American Cancer Society makes a difference

Published 3:27 pm Wednesday, June 10, 2015

Many times it is difficult to comprehend how cancer truly affects someone you know or anyone if you have never had it touch anyone in your life.

It is also difficult to understand where the money goes within a large organization from small fundraisers that you have locally in your small town. Please read the story below from local Lawrence County Survivor and hero Danielle Wellman, who is a true testament of what your donations can do to help those in your community.

My journey with the American Cancer Society began at two years old when I was diagnosed with malignant fibroushystiocytoma. This is a rare, adult soft tissue form of cancer. It usually eats the body before showing visible signs. At 2, I underwent radical surgery, two years of chemotherapy, and 23 rounds of radiation in 47 days. I am the first survivor of fibroushystiocytoma at Nationwide Children’s Hospital.

In May 2009, I found a lump in my right breast. October 2011, it started growing and changing colors. I never thought I would hear “you have cancer again” in my lifetime so I was going to put off going to the doctor. After my mother’s insistence of going to the doctor, I went in on Nov. 1, 2011, and had an in-office biopsy done. On Nov. 9, 2011, I was diagnosed with dermatofibrosarcoma protuberans (DFSP), another rare soft tissue cancer that grows where the skin is not exposed to the sun. My world and my faith were extremely shaken because I had always had so much faith that I would never, ever have cancer again. Dec. 1, 2011, I had wide margin surgery to remove the cancer.

On June 5, 2013, I went to my breast oncologist. She saw a place on my incision scar that looked suspicious. My doctor did another in-office biopsy in order to see what it was. On June 11, 2013, I was diagnosed with a recurrence of dermatofibrosarcoma protuberans. This third diagnosis did not shake me as much as the second, but the diagnosis was still difficult to comprehend. On July 16, 2013, I had Mohs surgery done which removed layers of the skin making sure that all the margins were clear. Since July 19, 2013, I have been cancer free.

I am now 30 years old. I have lived a lot during my 30 years. These experiences have defined me as the person I am today.

When I was diagnosed at 2 years old with fibroushystiocytoma, the American Cancer Society helped assist somewhat with the cost of travel from Portsmouth to Columbus for my radiation and chemotherapy treatments. When we were in Columbus, the American Cancer Society contacted hotels to find complimentary places to stay while going through treatments.

In addition, this charitable organization assisted in securing a specially made small wig since I was so young and tiny when I received my chemotherapy treatment. Moreover, not only did the American Cancer Society assist with tangible necessities, but the American Cancer Society employees helped provide emotional support.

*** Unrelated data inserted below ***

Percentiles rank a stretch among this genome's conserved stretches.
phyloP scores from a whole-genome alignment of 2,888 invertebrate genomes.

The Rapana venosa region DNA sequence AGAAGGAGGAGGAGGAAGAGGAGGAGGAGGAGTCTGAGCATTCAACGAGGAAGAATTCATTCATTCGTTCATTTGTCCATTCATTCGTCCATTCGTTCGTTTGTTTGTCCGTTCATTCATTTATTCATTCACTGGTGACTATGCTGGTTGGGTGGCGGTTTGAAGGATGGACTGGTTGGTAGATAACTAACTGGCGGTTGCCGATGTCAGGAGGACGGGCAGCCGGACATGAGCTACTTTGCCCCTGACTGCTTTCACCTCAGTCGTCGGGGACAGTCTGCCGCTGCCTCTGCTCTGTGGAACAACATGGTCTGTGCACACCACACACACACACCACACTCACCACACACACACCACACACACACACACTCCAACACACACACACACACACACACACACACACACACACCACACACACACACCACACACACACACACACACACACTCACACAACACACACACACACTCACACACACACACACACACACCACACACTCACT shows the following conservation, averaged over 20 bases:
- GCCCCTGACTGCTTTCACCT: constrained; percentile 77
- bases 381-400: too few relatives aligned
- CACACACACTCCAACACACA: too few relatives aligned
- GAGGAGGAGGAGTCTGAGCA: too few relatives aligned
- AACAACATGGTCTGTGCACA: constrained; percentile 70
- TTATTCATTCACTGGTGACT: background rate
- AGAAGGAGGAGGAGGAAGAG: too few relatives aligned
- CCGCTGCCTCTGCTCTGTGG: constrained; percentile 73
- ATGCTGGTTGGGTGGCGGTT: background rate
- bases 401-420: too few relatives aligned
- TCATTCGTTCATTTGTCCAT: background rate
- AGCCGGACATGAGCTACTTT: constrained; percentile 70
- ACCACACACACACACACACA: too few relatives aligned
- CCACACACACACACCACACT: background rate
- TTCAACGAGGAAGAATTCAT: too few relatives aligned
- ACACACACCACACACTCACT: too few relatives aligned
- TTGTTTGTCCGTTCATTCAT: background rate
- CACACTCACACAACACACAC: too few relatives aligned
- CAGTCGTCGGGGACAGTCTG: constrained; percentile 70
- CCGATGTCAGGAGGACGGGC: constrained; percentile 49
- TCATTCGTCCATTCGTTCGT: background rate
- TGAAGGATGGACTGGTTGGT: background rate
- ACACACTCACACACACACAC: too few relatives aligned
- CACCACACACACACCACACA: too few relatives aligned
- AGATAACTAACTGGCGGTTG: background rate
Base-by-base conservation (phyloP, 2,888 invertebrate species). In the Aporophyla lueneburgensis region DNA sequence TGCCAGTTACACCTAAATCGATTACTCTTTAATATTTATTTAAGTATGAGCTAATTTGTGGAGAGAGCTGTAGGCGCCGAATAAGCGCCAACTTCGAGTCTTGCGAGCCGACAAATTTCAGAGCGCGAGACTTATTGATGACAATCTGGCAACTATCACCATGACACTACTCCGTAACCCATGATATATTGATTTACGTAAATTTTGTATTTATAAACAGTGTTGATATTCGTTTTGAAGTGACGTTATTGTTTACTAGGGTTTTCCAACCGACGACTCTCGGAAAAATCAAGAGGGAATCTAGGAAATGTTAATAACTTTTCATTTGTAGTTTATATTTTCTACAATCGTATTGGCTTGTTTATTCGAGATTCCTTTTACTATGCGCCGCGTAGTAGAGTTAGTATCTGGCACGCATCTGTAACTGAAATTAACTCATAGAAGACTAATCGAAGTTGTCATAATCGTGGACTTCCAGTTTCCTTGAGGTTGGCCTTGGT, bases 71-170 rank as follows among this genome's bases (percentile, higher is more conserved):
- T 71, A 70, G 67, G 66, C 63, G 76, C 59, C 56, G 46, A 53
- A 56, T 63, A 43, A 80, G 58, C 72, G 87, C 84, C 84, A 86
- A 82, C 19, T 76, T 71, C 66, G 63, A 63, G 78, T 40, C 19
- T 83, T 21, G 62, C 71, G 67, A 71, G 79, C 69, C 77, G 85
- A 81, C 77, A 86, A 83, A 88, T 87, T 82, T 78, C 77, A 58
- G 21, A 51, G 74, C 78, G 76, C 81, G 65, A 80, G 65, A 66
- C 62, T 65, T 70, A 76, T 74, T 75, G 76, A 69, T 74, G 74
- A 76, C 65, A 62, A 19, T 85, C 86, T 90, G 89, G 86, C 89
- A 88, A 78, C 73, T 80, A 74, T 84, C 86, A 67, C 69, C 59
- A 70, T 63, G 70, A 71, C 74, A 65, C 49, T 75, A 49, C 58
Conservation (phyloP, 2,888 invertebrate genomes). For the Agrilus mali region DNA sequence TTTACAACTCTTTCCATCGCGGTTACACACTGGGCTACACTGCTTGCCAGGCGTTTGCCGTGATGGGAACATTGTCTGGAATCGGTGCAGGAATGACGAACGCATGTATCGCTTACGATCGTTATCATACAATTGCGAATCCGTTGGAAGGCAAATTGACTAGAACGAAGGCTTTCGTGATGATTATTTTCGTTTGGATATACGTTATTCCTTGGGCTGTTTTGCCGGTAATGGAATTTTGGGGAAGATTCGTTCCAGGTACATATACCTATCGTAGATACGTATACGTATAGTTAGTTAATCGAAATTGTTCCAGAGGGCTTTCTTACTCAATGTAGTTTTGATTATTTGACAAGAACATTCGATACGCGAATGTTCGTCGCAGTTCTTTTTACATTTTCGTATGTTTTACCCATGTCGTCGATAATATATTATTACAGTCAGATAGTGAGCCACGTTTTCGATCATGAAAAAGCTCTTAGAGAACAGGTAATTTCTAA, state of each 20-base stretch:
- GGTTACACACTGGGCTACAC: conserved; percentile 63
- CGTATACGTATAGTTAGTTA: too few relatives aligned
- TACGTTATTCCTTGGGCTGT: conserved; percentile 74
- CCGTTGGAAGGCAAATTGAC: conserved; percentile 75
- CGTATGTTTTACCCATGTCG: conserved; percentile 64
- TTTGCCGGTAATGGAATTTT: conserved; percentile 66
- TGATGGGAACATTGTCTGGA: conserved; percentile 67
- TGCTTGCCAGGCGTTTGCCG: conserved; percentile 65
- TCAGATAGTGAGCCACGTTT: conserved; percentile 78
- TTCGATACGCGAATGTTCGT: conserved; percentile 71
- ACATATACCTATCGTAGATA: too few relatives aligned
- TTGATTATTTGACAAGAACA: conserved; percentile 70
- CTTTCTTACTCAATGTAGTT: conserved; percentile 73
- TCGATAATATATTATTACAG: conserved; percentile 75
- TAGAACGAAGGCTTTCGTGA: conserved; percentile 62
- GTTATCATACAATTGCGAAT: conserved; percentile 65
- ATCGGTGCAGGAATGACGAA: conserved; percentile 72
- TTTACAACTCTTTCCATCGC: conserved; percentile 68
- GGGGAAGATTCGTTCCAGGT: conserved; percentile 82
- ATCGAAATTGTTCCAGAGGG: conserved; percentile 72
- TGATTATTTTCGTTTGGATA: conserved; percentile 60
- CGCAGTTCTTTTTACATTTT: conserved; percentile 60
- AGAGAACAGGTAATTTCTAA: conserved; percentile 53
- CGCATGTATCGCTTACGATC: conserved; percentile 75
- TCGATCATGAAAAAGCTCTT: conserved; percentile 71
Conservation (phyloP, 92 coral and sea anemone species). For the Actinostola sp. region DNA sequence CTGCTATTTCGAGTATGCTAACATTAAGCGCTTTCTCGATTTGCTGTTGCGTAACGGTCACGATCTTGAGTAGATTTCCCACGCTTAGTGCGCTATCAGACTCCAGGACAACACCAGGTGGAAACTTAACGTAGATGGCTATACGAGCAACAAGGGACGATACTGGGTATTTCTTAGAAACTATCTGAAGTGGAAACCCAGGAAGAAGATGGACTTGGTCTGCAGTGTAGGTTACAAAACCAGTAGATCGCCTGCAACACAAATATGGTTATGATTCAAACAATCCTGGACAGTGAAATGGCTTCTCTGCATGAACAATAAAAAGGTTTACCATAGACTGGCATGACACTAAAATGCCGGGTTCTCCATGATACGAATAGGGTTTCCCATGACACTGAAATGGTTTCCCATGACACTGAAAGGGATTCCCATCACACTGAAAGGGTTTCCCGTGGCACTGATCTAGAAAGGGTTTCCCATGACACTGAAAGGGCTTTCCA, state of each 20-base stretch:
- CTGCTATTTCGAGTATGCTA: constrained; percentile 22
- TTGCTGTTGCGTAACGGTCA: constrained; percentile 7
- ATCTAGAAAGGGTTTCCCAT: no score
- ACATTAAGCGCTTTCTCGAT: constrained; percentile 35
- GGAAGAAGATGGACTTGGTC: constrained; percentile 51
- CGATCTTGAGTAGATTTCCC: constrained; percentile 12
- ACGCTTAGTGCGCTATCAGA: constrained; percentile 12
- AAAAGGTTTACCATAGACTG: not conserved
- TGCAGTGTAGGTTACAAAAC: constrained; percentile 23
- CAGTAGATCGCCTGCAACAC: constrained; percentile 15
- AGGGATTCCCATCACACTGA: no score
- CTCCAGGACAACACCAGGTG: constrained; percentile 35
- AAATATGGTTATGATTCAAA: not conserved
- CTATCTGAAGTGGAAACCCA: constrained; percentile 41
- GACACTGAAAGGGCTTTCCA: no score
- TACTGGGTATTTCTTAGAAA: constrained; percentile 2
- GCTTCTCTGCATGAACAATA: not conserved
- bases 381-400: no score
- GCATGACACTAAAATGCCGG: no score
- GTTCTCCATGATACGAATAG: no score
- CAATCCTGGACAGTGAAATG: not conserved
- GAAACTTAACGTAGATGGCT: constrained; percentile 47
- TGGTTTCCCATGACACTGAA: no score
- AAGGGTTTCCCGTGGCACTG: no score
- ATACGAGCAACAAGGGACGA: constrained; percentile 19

The people assisted not only me, but helped provide emotional support to my sister, mother, and father. These people helped me realize that I want to help others through their journeys.

In 2003, 2005, 2006, 2007, and 2008, I received the American Cancer Society’s scholarships for cancer survivors under the age of 25.

The $1,000 scholarships helped me pay for my bachelor’s and master’s degrees. These scholarships are provided through funds raised at Relay for Life. May 2005 was my first Relay for Life. Since 2005, I have walked in the survivor laps each year. 2013 was my first year to be a part of the Relay planning committee. Last year, I was the event chair for Lawrence County. This year, I had my first Relay team and served on the event leadership team for Relay for Life. Currently, I am a Voice of Hope participant. The Voice of Hope is a program offered by the American Cancer Society. Voices of Hope are survivors and caregivers that share hope that we can overcome cancer. The Voices of Hope program is similar to therapy for me. Everyone shares their cancer journey stories. We also share tears and laughter. “

We are still looking for help to “Save the Day” for Lawrence County Relay For Life. Our goal this year was to raise $58,000, but due to horrible storms we were not able to have our event and have fallen short at $45,000 which prevents us from being able to assist survivors in the area as we would like to.

We are asking local businesses or families and friends to have fundraisers or send in a donation to help us “Save the Day.” Please send your donations to the American Cancer Society, 5555 Frantz Rd., Dublin, OH 43017 with attention to Lawrence County Relay For Life.

Or you can reach out to LaChona Ferguson at 740.708.5186 or We will run a future article to thank our local heroes for “Saving the Day” for Lawrence County.

Thank you in advance for all you do to help us celebrate the survivors, support those still fighting and remembering those lost.


Written by Danielle Wellman, of Proctorville. Danielle is a committee member for Relay for Life as well as cancer survivor in Lawrence County.